Mark O'Prey, 44, and Gary Arthur, 48, were among the nine victims of the tragedy at the Clutha bar in Glasgow on November 29.
The men were on a night out at the bar where a local band was playing when the aircraft plummeted through the ceiling.
Investigators said today they have found no evidence of engine or gear box failure and that their inquiries into what caused the crash is continuing.
At St Bride's RC Church in East Kilbride, South Lanarkshire, hundreds of mourners paid their respects to window cleaner Mr O'Prey whose family described him as a "lovable giant".
Among them were his father Ian, mother Mona, sisters Louise and Barbara, his 15-year-old son Liam and former partner Clare Gillies.
The requiem mass was led by Father Owen Ness who said Mr O'Prey had died in a place where people went to be together and to be happy.
"That was the place where Mark was happy and that was the place where his life ended so unexpectedly," he said.
"This journey that Mark O'Prey had, it ended so unexpectedly."
A message on the order of service said: "The kindness shown not just by family and friends but from the nation as a whole has been of tremendous support to Mark's family."
A gathering is planned at the Village Inn in East Kilbride to celebrate Mr O'Prey's life and his love of music.
His sister Louise said following his death: ''Mark was an adorable, loveable giant. He was always laughing and would do anything for anybody.'
"He's an unbelievable character, one in a million."
Mr Arthur was remembered at a humanist service at Woodside Crematorium in Paisley, Renfrewshire, where an estimated 400 to 500 people attended.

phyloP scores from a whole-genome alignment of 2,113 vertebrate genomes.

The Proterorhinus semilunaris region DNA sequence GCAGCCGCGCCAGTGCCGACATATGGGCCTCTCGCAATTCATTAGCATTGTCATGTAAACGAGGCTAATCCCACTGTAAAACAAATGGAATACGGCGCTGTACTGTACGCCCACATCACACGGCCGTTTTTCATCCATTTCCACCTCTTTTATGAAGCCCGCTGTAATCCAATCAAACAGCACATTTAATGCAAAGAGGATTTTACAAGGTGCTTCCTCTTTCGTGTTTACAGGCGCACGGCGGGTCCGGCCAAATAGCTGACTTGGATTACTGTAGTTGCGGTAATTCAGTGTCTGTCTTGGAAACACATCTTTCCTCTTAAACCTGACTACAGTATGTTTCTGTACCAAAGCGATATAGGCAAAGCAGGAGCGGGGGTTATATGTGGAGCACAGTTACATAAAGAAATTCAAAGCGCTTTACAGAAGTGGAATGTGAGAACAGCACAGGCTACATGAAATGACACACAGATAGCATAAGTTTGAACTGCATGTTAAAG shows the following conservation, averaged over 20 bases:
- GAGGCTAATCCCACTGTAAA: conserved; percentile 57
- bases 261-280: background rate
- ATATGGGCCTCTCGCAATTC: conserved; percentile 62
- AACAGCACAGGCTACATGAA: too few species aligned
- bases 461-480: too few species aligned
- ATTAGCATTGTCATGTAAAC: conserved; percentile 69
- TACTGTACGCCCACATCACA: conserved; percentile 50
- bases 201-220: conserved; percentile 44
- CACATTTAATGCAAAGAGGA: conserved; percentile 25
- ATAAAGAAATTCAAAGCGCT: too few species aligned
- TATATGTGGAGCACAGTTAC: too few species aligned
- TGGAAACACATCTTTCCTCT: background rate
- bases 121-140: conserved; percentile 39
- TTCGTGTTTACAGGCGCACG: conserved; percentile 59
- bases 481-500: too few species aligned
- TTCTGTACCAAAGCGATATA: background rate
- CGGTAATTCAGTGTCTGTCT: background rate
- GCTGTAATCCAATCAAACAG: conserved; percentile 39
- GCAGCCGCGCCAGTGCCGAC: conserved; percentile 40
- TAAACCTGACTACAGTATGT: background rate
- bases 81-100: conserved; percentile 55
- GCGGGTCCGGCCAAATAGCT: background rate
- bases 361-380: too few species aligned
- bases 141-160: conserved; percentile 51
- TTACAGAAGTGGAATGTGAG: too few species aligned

His daughter Chloe plays football for Celtic and Scotland women's under-19s football teams and he was said to be a regular on the match sidelines.
A minute's silence was held before Celtic's match against Hearts last week as a mark of respect to all the victims.
In a statement released ahead of the funeral, Mr Arthur's family said: "We loved him dearly and always will, we will miss him so much.
"We will continue to make him proud. He always tried to do his best for us and to be there for us. He was the best dad and it's devastating that our dad has been taken from us in such a tragic way."
Police constables Kirsty Nelis, 36, and Tony Collins, 43, were on board the helicopter piloted by David Traill, 51.
The others who died inside the pub were Robert Jenkins, 61, Colin Gibson, 33, John McGarrigle, 57, and Samuel McGhee, 56.
Mr Traill's funeral was held at Glasgow University on Saturday when around 700 mourners gathered to hear moving tributes from the former RAF pilot's partner and friends.
Memorials for Pc Collins and Mr McGarrigle will take place tomorrow.
The Air Accidents Investigation Branch (AAIB) said in an initial report that there was "no evidence of major mechanical disruption of either engine" of the Eurocopter
EC135 as it returned from a police operation in Dalkeith, Midlothian on the night of the crash. The pilot made no mayday call and radar contact with the helicopter was lost at 10.22pm.
Police Scotland said a 33-year-old man has been arrested in connection with offensive online comments following the disaster.
Colin Robertson from Glasgow was charged with threatening or abusive behaviour at the city's sheriff court on Friday.
He made no plea or declaration and was released on bail.